Especially if something has occurred to journal or blog of a morning, I avoid opening email or news first thing, as doing so instantly sweeps the mind. Best avoided, the outside world shades, dims, ability to focus. Bibel und Zeitung doesn’t always work well this early. Meaning to have a go at today’s gospel, I quickly browsed today’s news anyway, and that was that. Luke would have been better:
Gospel, Luke 13:1-9
1 It was just about this time that some people arrived and told him about the Galileans whose blood Pilate had mingled with that of their sacrifices. At this he said to them, 2 'Do you suppose that these Galileans were worse sinners than any others, that this should have happened to them? 3 They were not, I tell you. No; but unless you repent you will all perish as they did. 4 Or those eighteen on whom the tower at Siloam fell, killing them all? Do you suppose that they were more guilty than all the other people living in Jerusalem? 5 They were not, I tell you. No; but unless you repent you will all perish as they did.’
6 He told this parable, 'A man had a fig tree planted in his vineyard, and he came looking for fruit on it but found none. 7 He said to his vinedresser, "For three years now I have been coming to look for fruit on this fig tree and finding none. Cut it down: why should it be taking up the ground?" 8 "Sir," the man replied, "leave it one more year and give me time to dig round it and manure it: 9 it may bear fruit next year; if not, then you can cut it down.”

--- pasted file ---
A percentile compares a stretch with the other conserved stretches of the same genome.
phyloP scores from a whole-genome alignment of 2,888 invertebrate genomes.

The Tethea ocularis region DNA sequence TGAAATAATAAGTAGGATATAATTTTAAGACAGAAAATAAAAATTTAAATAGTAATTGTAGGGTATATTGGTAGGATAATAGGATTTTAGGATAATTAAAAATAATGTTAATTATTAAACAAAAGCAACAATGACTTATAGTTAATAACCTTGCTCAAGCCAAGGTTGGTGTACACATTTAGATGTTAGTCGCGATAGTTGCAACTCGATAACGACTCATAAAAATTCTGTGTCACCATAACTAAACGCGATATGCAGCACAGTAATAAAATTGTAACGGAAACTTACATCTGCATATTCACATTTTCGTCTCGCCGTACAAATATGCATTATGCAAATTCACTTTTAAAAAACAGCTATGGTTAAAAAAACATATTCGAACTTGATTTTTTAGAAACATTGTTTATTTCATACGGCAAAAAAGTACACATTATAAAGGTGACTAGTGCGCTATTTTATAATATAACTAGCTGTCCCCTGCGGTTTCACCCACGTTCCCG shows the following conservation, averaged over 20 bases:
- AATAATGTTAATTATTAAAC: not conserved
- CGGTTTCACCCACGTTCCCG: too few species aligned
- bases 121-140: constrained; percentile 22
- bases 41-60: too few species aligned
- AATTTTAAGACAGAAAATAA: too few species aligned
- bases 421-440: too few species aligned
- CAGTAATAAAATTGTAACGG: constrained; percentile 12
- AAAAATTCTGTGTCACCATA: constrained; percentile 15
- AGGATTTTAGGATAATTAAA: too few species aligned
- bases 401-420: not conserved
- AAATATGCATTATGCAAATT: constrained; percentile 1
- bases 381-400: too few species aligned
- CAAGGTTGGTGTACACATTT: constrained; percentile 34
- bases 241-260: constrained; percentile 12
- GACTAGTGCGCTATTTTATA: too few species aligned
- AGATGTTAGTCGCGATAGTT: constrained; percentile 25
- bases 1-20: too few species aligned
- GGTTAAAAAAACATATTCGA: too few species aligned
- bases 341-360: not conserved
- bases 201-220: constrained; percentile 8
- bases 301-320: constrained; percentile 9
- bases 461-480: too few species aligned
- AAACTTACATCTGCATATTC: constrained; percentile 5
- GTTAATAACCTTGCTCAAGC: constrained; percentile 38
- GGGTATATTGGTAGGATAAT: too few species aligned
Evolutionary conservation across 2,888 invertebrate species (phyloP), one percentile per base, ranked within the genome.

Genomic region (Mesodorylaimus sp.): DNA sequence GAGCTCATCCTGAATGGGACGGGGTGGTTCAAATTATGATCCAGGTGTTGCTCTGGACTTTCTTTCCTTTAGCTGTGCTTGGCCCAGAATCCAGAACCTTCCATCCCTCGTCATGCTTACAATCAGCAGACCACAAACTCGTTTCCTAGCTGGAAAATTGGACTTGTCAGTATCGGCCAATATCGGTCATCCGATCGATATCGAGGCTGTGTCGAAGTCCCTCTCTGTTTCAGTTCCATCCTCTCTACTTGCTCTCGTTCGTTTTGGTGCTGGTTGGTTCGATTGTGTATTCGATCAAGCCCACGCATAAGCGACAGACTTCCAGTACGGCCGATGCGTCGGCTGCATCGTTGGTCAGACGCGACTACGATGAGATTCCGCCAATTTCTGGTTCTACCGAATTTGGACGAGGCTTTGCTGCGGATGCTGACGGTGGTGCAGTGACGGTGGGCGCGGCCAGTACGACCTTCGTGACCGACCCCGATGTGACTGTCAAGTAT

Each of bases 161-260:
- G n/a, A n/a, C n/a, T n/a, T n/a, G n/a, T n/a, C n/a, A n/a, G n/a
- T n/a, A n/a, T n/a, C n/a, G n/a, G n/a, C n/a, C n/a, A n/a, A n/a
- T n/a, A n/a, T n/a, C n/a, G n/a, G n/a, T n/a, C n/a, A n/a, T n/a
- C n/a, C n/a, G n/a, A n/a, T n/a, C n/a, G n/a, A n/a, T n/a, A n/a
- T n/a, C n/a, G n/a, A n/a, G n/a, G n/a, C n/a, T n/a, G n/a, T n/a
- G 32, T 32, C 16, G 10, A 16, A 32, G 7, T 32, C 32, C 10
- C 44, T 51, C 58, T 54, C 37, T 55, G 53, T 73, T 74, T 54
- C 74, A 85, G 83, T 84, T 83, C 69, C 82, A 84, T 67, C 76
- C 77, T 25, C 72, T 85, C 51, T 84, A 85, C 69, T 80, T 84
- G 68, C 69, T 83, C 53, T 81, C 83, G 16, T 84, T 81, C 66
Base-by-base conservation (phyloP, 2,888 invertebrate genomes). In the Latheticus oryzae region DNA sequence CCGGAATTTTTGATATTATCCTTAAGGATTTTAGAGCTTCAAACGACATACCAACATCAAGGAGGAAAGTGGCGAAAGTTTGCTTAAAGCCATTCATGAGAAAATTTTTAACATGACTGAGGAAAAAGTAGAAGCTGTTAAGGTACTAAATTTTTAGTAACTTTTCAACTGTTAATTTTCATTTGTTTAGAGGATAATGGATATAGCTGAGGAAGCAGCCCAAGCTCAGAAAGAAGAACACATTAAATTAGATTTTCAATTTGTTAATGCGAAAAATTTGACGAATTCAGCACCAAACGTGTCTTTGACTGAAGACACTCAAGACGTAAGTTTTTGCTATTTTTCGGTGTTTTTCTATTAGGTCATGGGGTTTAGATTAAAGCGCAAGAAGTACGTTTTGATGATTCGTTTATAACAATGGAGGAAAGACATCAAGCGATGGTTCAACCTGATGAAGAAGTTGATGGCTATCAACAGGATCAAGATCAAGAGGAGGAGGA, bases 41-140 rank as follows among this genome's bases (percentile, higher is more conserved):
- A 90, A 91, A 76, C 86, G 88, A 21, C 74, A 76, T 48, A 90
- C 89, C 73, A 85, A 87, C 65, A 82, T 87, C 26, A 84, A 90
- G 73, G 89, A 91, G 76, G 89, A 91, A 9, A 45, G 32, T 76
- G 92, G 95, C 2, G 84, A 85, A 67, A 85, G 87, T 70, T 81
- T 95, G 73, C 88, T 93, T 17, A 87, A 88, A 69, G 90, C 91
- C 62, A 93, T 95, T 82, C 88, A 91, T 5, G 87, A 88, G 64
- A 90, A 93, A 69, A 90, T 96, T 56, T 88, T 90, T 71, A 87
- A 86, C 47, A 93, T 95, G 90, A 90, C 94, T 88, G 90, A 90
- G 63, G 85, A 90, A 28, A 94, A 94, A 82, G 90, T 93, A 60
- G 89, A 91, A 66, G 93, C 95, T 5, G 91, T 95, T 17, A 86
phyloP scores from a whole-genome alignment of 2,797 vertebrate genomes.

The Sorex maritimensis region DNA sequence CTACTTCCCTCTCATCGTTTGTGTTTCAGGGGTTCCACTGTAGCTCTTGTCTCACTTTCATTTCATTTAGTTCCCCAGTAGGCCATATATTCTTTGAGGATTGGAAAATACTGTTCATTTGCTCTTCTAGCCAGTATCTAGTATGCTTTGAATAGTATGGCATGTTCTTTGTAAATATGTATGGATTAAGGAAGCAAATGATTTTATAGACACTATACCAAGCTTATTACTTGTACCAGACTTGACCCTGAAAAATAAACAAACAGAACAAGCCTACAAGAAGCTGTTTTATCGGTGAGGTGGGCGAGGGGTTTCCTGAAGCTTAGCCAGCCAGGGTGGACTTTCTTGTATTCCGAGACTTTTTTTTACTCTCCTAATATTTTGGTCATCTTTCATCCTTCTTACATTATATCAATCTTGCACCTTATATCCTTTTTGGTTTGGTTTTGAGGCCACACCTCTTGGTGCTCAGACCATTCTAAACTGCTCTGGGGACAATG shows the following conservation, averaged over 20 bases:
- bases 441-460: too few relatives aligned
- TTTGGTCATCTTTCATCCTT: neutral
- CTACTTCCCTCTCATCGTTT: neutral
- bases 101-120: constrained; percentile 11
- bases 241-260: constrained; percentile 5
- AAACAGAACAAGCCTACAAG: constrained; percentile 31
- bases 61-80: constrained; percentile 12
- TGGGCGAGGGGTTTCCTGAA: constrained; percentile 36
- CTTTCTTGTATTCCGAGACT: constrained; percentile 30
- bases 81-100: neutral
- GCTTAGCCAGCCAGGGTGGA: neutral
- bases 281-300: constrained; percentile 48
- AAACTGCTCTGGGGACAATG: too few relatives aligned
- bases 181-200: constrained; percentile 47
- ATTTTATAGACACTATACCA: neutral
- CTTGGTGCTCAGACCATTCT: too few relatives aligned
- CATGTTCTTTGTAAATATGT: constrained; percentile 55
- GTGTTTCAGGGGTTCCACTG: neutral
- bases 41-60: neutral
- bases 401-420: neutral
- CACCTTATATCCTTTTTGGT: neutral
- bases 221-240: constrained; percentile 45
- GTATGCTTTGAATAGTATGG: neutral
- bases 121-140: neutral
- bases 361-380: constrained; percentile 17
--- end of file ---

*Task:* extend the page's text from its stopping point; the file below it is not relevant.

That, at least the parable (13:6-9), could easily be taken into the politics of the presidential election. I hugely disappreciate hesitant micromanagement of war, and I'm uneasy about all the manure being spread around the nonproductive fig tree; but I’m most wary of what is seeming to be meant by the slogan “make America great again,” and slogans are just the beginnings of the birthpangs. America is great, and my German is not good enough to follow the link I uneasily sense between early 20th century and early 21st century maniacal rubbish, not to repeat skybalon, being passed as rhetoric; and it seems true that hysterically shouting loud and confident still brings the crowds to their feet saluting and screaming. Run it up the flagpole and see if anyone salutes, and sure enough, they do. God help us. Please.
At this point in Luke’s gospel, Jesus is on his way to Jerusalem, teaching, healing, preaching along the way. Looking back at what precedes “it was just about this time” confirms that some of the preaching is discomfitingly apocalyptic. Who besides me is uneasy no matter what or who?